“As a Christian, a trained engineer and scientist, and a professor at Emory University, I am embarrassed by Superintendent Kathy Cox’s attempt to censor and distort the education of Georgia’s students,” Carter, a native of Plains, Ga., said in a statement.
Cox said Thursday that the proposal for new middle and high school science standards would ban references to “evolution” and replace them with the term “biological changes over time.”
The proposal is part of more than 800 pages of draft revisions to Georgia’s curriculum that were posted Jan. 12 on the Department of Education Web site for educators and the public to consider.
A Cox spokesman said the superintendent was reviewing Carter’s statement and did not have a response to it at this time.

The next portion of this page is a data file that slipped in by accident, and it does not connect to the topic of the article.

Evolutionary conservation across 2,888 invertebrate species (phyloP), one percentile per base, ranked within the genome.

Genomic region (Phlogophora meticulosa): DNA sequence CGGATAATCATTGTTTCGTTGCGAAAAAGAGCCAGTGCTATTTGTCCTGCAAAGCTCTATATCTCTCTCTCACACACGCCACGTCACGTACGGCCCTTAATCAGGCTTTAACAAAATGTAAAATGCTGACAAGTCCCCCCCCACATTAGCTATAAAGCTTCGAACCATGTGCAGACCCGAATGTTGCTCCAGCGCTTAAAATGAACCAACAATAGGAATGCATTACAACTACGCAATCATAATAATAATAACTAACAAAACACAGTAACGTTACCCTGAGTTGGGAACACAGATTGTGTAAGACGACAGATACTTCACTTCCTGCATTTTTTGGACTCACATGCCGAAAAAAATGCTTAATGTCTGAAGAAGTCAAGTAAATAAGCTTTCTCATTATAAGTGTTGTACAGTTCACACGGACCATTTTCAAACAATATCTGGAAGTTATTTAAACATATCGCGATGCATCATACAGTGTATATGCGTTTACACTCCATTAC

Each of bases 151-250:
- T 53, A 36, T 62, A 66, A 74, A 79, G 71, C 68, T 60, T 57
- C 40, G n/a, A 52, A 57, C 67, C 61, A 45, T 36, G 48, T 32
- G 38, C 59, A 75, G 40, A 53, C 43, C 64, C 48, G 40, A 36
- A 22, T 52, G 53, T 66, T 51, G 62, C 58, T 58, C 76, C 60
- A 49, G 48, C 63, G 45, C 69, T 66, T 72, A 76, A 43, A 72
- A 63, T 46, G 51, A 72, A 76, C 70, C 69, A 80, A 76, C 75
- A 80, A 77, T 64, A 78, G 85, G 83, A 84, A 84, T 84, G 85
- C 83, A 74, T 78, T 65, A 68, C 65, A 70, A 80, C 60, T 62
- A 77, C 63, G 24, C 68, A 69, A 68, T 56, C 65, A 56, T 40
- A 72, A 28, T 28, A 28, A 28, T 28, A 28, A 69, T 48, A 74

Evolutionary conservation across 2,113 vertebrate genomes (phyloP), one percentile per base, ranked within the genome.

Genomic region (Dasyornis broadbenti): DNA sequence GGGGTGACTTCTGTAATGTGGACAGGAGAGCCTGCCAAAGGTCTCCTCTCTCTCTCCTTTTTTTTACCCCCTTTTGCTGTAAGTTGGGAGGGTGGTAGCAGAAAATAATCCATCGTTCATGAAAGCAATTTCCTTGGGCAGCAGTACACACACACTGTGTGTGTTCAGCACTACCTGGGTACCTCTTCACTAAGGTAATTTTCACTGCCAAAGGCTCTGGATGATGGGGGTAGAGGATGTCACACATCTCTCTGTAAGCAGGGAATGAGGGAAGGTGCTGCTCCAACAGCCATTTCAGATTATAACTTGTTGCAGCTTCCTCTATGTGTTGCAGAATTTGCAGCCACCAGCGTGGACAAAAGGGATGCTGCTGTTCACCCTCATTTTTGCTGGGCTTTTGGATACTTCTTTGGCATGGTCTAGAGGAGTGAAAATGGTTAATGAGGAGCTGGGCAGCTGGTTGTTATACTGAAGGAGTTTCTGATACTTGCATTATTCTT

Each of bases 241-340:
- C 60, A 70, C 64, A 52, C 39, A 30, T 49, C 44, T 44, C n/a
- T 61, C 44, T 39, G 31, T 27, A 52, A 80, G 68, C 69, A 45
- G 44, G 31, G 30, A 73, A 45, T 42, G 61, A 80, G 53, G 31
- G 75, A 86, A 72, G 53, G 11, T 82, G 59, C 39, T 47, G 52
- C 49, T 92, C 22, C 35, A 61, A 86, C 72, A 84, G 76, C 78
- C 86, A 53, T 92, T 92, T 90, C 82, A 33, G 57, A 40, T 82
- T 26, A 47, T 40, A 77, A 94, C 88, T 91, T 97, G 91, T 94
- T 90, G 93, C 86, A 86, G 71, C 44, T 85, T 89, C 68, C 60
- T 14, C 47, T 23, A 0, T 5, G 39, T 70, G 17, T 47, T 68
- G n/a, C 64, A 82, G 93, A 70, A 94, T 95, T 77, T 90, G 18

Carter, a Democrat who served as Georgia’s governor before being elected president in 1976, went on to say the debate will hurt the reputation of Georgia’s schools, colleges and universities.
“Nationwide ridicule of Georgia’s public school system will be inevitable if this proposal is adopted,” he said.
Carter, a Baptist, said that existing references to evolution in Georgia’s curriculum have done nothing to damage religion in the state.
Read Saturday’s Rome News-Tribune for more on this issue.
The Associated Pres